Advancements in mobile technologies and the internet of things have had a significant impact on a variety of industries that offer consumer-facing products and services, allowing for improved convenience, personalization and oversight. The banking sector, in particular, has embraced digitization with open arms, providing consumers with greater access to their financial resources and more control over their purchasing decisions. While the enhanced connectivity offered by IoT-enabled systems has undoubtedly supercharged e-commerce, payment processing and online investing, there is still a lot of room for the further integration of embedded devices. According to Absolute Markets Insight, IoT in the banking and financial services market is expected to grow at a CAGR of 55.3% between 2019 and 2027, driven by increased automation and the demand for optimized solutions.
How financial service providers utilize IoT
Beyond the obvious machine-to-machine communication capabilities, IoT has the potential to revolutionize how financial service providers collect and analyze data on consumer behavior. This would enable a deeper understanding of economic trends and customer preferences, allowing institutions to improve their services and streamline their operations. While the growing demand for personalized banking solutions has pushed companies toward customizable features and payment methods, it's also significantly disrupted traditional processes, such as lending, trade finance, collateral management and insurance. Additionally, emerging technologies have created new peer-to-peer business models that may negatively impact established financial institutions moving forward. This partially accounts for why many large banks have started ramping up their tech investments - financial institutions have an average IoT budget of $117.4 million, according to Tata Consultancy Services.
In terms of specific use cases, EdgeVerve Systems identified 12 examples of how banking institutions are adopting IoT technologies, including:
Another IoT-based trend that has garnered significant attention is the use of connected devices as payment endpoints, as the rising popularity of voice-operated virtual assistants and wearables has forced financial service providers to rethink their transaction models. The ability to purchase products in real-time requires a high degree of automation and infrastructural investment, along with the ability to verify personal biometrics to offset the risks of identity theft. One proposed solution is to provide customers with IoT-embedded wallets that possess unique identifiers, though this could end up exacerbating existing security and privacy concerns.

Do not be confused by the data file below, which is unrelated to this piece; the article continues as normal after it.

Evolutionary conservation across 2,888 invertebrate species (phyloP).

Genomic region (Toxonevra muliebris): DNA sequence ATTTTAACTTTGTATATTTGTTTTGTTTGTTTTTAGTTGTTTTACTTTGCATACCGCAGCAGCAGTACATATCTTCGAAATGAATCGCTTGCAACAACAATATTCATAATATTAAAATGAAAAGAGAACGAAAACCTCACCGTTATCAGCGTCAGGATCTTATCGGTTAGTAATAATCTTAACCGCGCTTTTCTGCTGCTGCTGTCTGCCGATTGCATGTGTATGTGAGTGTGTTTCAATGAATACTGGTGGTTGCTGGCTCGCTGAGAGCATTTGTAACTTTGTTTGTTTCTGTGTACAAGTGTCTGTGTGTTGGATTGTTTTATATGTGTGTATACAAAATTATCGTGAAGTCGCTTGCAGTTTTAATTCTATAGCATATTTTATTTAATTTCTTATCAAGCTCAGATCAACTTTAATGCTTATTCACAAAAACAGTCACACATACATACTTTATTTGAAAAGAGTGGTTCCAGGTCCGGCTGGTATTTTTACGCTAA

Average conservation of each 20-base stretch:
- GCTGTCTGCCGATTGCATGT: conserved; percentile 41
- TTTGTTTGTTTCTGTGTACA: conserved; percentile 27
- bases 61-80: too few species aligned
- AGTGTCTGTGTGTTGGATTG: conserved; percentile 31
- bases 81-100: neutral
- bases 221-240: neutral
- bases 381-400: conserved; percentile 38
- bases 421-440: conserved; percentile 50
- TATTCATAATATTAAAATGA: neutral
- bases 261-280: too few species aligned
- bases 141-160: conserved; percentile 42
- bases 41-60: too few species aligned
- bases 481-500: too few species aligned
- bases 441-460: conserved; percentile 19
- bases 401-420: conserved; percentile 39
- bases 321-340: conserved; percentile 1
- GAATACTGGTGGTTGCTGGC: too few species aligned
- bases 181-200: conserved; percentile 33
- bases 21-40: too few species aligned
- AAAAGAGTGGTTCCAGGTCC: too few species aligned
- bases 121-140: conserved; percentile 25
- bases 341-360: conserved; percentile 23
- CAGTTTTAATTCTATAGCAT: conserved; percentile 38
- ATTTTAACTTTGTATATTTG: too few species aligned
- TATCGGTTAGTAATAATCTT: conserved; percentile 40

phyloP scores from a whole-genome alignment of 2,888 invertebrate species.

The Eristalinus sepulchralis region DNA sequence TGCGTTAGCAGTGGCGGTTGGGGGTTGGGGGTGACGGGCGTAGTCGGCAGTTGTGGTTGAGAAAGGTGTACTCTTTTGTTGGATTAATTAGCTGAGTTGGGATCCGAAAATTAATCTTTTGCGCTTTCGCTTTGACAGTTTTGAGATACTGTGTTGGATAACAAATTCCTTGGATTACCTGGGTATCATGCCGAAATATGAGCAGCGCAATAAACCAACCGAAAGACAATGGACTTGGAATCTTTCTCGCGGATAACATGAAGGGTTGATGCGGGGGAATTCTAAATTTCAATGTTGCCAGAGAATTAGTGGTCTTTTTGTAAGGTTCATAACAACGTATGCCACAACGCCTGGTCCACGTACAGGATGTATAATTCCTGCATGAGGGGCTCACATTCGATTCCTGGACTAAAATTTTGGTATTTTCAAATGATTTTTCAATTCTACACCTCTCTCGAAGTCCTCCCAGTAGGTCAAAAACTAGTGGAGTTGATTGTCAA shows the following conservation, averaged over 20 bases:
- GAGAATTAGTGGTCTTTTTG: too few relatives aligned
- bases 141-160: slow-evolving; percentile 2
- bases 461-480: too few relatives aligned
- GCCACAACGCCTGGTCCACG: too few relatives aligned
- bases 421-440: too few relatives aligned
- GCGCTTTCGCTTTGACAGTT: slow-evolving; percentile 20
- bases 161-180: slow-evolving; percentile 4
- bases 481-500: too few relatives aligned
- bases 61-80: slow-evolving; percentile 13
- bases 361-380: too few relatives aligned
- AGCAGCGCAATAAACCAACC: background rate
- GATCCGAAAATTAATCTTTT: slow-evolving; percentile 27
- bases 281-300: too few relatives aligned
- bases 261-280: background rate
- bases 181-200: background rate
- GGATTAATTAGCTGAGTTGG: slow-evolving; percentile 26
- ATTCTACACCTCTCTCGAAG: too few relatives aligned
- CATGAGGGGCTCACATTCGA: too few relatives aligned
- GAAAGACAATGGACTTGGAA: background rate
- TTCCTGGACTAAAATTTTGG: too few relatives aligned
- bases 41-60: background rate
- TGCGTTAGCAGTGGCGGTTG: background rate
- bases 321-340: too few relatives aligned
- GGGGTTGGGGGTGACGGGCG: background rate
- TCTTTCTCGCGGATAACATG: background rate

The bank of things
The integration of IoT capabilities within the financial services industry is still in its early stages, but many believe digital applications represent the future of banking. The "bank of things" refers to the material infrastructure that facilitates the transmission of financial data between consumers, financial institutions and commercial businesses, enabling a networked economy of connected devices that can accelerate banking services and operations. Deploying this framework would allow consumers to make contactless payments and track their spending with greater accuracy, while also giving retail banks access to a massive volume of customer data. The primary goals of BoT include optimizing customer experiences, enhancing information sharing and providing increased customization features, which are notably similar to current financial technologies.
While BoT-oriented business models offer a range of benefits for consumers and banking institutions alike, they're also extremely susceptible to cyber attacks and hardware failures. In June 2018, Visa's payment system suffered an unexpected outage that prevented businesses and individuals throughout Europe from using credit card readers to pay for goods and services, Wired reported. While the company quickly restored it's services, the incident illustrated that faulty IoT infrastructure can have a severe economic impact if the proper protections aren't in place.
Cybercrime is another major concern for financial service providers and banking institutions that heavily utilize digital applications. According to a 2019 report from the Identity Theft Research Center, the banking industry suffered 135 large-scale data breaches in 2018 alone, exposing more than 1.7 million sensitive consumer records. As companies continue to ramp up their data collection and analysis efforts, the need for robust cybersecurity protocols becomes increasingly dire. It's also important to consider that many consumer IoT devices possess a glaring hardware and software vulnerabilities that leave them open to exploitation. Mitigating these risks will be essential for ushering in the tech-driven banking solutions that many organizations are looking to implement.
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